Ask Belle/Discuss: Oval Office Style

Feb 13, 2012


Hey Belle – 

I saw this picture the White House released through their Flickr page the other day.  I wanted to get your thoughts on it. 

In it, there are 10 senior staffers meeting with the president and the new chief of staff in the Oval Office.  Of the 12 people total in the room, four are women.  Of the four women, only one appears to be wearing a suit or a blazer and that’s Valerie Jarrett, the highest profile woman in the room.  The others are Counsel to the President Kathryn Ruemmler; Nancy-Ann DeParle, Deputy Chief of Staff for Policy; and Alyssa Mastromonaco, Deputy Chief of Staff for Operations.  These three women appear to be wearing cardigans and sweaters.  

What are your thoughts about these women’s professional style?  I can’t think of a more important occasion to wear a suit for – an Oval Office meeting with the president.  But that’s what I would do – maybe these women are already important enough to not need to wear a suit?  But what does it say that all the men in the room are wearing suits?  All politics aside, I’m just completely puzzled by this picture and I wanted to hear your take on it.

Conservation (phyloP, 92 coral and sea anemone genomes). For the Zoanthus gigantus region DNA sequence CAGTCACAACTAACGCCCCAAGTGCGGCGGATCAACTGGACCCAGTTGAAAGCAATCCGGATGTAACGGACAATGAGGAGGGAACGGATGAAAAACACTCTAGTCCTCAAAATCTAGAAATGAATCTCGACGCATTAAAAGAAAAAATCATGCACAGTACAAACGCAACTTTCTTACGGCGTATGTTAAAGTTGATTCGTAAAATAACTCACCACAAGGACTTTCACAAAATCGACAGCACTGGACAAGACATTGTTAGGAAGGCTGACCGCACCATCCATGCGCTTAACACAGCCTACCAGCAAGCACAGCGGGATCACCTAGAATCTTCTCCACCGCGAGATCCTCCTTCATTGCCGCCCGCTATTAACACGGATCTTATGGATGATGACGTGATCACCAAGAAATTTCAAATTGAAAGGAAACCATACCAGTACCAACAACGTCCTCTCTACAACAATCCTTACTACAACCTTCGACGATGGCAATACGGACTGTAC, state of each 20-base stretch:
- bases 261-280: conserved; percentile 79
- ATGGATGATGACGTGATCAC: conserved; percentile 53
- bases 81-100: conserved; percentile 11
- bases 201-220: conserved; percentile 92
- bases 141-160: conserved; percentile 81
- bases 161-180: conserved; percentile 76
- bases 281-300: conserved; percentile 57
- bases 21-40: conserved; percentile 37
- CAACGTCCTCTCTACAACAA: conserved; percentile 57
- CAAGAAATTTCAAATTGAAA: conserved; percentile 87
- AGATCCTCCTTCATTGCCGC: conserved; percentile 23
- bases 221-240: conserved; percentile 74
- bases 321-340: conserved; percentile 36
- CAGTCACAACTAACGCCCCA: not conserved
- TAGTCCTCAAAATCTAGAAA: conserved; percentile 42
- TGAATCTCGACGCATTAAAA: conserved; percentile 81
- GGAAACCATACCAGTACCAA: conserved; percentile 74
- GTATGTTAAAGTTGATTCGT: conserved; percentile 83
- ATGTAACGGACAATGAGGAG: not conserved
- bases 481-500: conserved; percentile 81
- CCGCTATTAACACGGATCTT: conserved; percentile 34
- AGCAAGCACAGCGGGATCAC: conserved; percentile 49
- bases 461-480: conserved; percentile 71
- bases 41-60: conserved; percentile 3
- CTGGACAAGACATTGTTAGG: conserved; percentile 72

Thanks! BC

The appropriate dress code for the Oval Office was often discussed during the Bush White House.  Bush Sr. had a stringent dress code of suits and ties for men and dresses and skirts for women in the Oval.  George W. Bush reinstated this dress code and maintained a no-jeans weekend dress code.  This dress code was relaxed by President Obama, to the chagrin of some and the cheers of others.

When I was on the Hill, my Boss maintained a strict no-denim dress code.  At times, it felt positively Paleozoic and unfair.  However, once I stepped outside of my office and saw staffers in clothing that I wouldn’t wear to a bar in Podunksville, Oklahoma (no offense OK residents), I understood where he was coming from.

As for this photo, I don’t think anyone is inappropriately dressed, and if the President has decreed that less formal dress is fine, then I don’t think anyone is faux pas.  It is a President’s prerogative to decide how his staffers should dress.  It may not be my preference, but setting the Oval Office dress code is a problem that I won’t have for a few more years (kidding).

I certainly understand what you are saying, however.  I would hope that I would wear a suit more often if I worked in the West Wing, but there’s no way to know that for sure.  Perhaps, once you’ve worked there for awhile the White House starts to feel a bit more like your office and a little less like the West Wing.

What are your thoughts on the White House dress code? And do those of you who don’t work in politics particularly care what staffers wear in the Oval?

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  1. ellen says: